THE National Identity Management Commission (NIMC) says the new national identity card has a special feature which would enable it to also be used as a credit card.
Speaking to the News Agency of Nigeria, NIMC’s head of corporate communications, Loveday Ogbonna, said the commission is partnering with the United Bank of Africa (UBA) to enable owners of the new e-ID card to carry out financial activities using the card.
This was despite the fact NIMC has been unable to capture up to a quarter of Nigerians in its platform after eight years
“The card at the point of collection if activated could be used for financial transaction around the world and even on any master card platform, verve and others,” Ogbonna said.
“There is a provision in the system that enables you to load any amount of money you want into the card through ATM or POS. The bank we are using now is UBA, other banks will still come on board and at the point of collecting the card, the payment outlet is activated to enable you use it for financial transactions.
“Money can be paid into that card and money can also be withdrawn on any ATM anywhere around the world. You can also make purchases online, subscribe for DSTV, POS payment, and check balance and others.
“All you need do is to approach any UBA bank and request them to load the card with any amount of money that you want.”
NIMC was established in 2010 with the primary mandate of capturing all Nigerians into a single database and issuing them with permanent national identity cards, but eight years after, the commission has failed almost woefully to attain even half of this mandate.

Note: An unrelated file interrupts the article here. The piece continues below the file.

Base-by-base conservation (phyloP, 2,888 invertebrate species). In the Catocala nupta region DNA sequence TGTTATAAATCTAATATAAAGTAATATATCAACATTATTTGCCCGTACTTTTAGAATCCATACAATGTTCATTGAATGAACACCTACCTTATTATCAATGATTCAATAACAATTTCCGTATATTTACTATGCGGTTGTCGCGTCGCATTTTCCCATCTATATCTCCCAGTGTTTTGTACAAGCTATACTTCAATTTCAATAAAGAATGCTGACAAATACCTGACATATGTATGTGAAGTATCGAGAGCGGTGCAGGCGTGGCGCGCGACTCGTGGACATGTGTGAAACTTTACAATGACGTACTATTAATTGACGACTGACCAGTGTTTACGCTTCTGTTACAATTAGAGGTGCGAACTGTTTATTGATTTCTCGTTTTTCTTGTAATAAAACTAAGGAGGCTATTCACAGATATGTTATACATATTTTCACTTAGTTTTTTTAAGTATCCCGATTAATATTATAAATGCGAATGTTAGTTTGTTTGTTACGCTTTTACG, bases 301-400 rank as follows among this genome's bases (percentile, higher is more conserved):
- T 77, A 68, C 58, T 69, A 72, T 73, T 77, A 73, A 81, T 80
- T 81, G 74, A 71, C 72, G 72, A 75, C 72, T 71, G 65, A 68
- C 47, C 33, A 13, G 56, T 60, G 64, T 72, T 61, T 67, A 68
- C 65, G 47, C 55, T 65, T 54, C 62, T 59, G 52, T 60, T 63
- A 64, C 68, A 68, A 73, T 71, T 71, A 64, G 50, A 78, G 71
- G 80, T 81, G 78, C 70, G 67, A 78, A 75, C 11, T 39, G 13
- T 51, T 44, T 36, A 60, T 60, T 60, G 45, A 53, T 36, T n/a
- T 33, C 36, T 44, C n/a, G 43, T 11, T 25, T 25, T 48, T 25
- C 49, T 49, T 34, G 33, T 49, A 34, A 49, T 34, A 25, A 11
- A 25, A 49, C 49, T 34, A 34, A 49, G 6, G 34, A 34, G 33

An investigation published by the ICIR in December 2017 revealed that a billions of naira have been allocated to NIMC since its inception, but the commission has only been able to capture only about 25 per cent of Nigeria’s 180 million population into its database, while not more than five per cent of those captured have been issued with their cards.
NIMC records show that between 2010 and 2017 less than one million Nigerians have been issued with the so-called e-ID card.
But despite not achieving its primary mandate, NIMC has continued to engage in frivolous spendings. In 2015, the commission was queried by the office of the Auditor General of the Federation for mismanaging the sum of N3.5 billion on questionable procurements and project execution. The report from the AuGF said the expenditure violated all known procurement rules and extant financial regulations of Nigeria.
Another investigation by the ICIR showed that the process of enrolment for the new e-ID card was steeped in bribery and extortion by NIMC officials. In some of the enrolment centres, citizens were asked to contribute money for fuel to power the generators to be used for the process.
Non-existent customer service
The ICIR checked the NIMC website to get more information about the e-ID card programme, but the website did not offer much information.
Having enrolled for the e-ID card in 2013, this reporter tried to check his enrolment status to know whether his card was ready, but it was not.
An email sent to the address provided on the website — [email protected] — did not deliver. “Your message couldn’t be delivered to [email protected]. Their inbox is full, or it’s getting too much mail right now,” read an automatic message sent to this reporter.
Calls to the two phone numbers provided on the website did not connect. One was constantly busy, and the other was not reachable.